Church plants trees to make Bangladesh greener

Church plants trees to make Bangladesh greener

Project aims to make people aware of the need to protect the environment

Stephan Uttom RozarioStephan Uttom, Dhaka Updated: March 02, 2021 09:02 AM GMT
Church plants trees to make Bangladesh greener
People collect trees from Caritas in the Shyamnagor area of Bangladesh’s Khulna district on Sept. 28, 2020. (Photo: Stephan Uttom/UCA News)

The Catholic Church and its social service agency Caritas in Bangladesh are stepping up a massive nationwide tree plantation campaign with an aim to make the country greener and safer amid threats of climate change impacts.

Since last year, they have jointly planted about 400,000 saplings of various species of fruit trees. A total of 700,000 trees will be planted by the end of the year.

The campaign is inspired by three significant events — the fifth anniversary of Pope Francis’s environmental encyclical Laudato Si’, the golden jubilee of Bangladesh’s independence from Pakistan, and the birth centenary of the nation’s founding leader Sheikh Mujibur Rahman.

The campaign was launched on Aug. 14 last year when Catholic bishops led by Cardinal Patrick D’Rozario of Dhaka planted trees on the premises of the secretariat of the Catholic Bishops’ Conference of Bangladesh (CBCB) in the nation’s capital Dhaka.

Caritas officials said its central and regional offices have planted or distributed 218,978 saplings in 118 subdistricts in 46 out of 64 districts of Bangladesh.

Poresh Paul, 35, a Hindu from Dinajpur district, said he had planted five mango saplings provided by Caritas regional office.

“I want to plant more trees ahead of the rainy session,” he told UCA News.

While trees are essential for a better environment, they can also yield financial dividends, Paul said.

“If I can plant more trees like mango, litchi, blackberry, coconut, palm, tamarind and mahogany, these will make me financially self-sufficient as well as protect the environment,” he added.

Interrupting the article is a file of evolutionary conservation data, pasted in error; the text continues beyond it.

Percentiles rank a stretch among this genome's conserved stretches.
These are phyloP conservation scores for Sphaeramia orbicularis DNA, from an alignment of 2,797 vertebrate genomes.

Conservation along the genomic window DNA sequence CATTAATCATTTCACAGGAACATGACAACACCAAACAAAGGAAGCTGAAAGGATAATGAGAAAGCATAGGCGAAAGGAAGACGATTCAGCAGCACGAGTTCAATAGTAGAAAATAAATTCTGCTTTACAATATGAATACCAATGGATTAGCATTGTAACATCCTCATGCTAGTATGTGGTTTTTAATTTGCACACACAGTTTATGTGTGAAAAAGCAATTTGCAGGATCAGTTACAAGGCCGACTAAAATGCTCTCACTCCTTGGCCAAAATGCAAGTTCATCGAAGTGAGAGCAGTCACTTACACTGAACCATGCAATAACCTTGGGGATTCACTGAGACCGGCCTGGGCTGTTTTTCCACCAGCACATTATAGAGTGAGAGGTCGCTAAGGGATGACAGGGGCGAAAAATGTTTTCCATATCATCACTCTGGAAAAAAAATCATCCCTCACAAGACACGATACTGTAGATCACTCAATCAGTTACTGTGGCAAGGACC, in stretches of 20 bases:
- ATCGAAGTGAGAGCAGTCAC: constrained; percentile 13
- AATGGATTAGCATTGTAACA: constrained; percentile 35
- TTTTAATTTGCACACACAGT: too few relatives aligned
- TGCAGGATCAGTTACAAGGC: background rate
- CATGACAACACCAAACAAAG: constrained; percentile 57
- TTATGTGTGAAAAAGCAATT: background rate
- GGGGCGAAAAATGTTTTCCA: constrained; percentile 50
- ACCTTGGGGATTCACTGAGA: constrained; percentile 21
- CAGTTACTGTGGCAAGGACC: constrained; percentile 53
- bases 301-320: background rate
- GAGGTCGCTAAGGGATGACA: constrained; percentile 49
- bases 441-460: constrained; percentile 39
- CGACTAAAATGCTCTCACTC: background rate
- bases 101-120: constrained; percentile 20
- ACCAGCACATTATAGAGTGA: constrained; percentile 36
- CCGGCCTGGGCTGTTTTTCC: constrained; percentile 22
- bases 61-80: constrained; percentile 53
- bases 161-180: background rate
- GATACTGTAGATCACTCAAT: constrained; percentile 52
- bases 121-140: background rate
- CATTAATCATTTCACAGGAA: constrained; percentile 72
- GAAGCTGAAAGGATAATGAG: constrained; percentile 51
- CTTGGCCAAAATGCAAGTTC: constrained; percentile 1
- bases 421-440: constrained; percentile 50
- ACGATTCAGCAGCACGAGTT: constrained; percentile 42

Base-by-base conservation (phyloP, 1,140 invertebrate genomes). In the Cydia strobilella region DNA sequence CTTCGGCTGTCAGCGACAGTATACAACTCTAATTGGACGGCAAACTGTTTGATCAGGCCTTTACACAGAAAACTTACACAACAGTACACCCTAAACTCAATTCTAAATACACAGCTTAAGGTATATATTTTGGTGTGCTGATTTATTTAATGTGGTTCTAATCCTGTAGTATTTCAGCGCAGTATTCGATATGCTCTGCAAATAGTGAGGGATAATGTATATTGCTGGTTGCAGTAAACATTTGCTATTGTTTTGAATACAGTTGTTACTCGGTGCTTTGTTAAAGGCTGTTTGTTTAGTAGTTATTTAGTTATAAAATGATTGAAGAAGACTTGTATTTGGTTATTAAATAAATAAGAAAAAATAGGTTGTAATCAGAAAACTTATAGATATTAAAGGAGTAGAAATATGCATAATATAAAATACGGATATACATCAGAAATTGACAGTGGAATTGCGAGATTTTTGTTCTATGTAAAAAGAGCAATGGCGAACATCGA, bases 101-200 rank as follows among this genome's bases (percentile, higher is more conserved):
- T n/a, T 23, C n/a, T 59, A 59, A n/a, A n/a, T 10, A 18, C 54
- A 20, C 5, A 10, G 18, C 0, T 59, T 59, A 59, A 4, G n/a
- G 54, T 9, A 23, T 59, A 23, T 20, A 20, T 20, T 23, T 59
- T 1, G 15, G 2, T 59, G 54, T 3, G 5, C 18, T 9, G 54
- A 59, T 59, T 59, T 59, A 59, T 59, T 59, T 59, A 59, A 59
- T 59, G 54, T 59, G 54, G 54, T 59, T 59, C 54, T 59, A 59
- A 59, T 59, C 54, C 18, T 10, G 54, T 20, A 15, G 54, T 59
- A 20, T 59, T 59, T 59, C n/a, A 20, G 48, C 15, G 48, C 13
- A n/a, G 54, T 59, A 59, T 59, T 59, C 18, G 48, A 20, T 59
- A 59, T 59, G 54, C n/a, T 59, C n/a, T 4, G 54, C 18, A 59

Ranjan Francis Rozario, executive director of Caritas Bangladesh, said they are not only distributing and planting trees but also making people more aware of the need to protect the earth.

“We are committed to plant the saplings to save our earth and environment. Caritas has been implementing various activities related to agriculture and environment. The whole world is thinking about our Mother Nature. It’s time to take care of her,” Rozario told UCA News.

“We also make people aware so that they do not pollute the soil, water and air and plant trees as much as possible.”

Just after inaugurating the tree plantation campaign, the CBCB announced that bishops would encourage all parishes to plant trees near every home.

“We have already filled up our target for last year as almost 60 percent of trees have been planted already and the remaining trees will be planted soon,” Holy Cross Father Liton Hubert Gomes, secretary of the Justice and Peace Commission of the CBCB, told UCA News.

“We are happy to see people are more aware about protection of the environment thanks to the appeal Pope Francis made in Laudato Si’.”

Pleas for environmental protection resonate well in Bangladesh, which is facing massive risks from climate change.

Bangladesh is located on the floodplains of the world’s largest river delta system that empties into the Bay of Bengal, making the country vulnerable to natural disasters including cyclones, tidal surges, flooding and riverbank erosion.

Climate scientists have warned that due to global warming and melting polar icebergs, the sea level will rise by up to one meter by 2050. That poses great risks for low-lying countries like Bangladesh, where it is feared the entire southern coastal region could be wiped out and about 20 million people displaced.

Courtesy: UCA News

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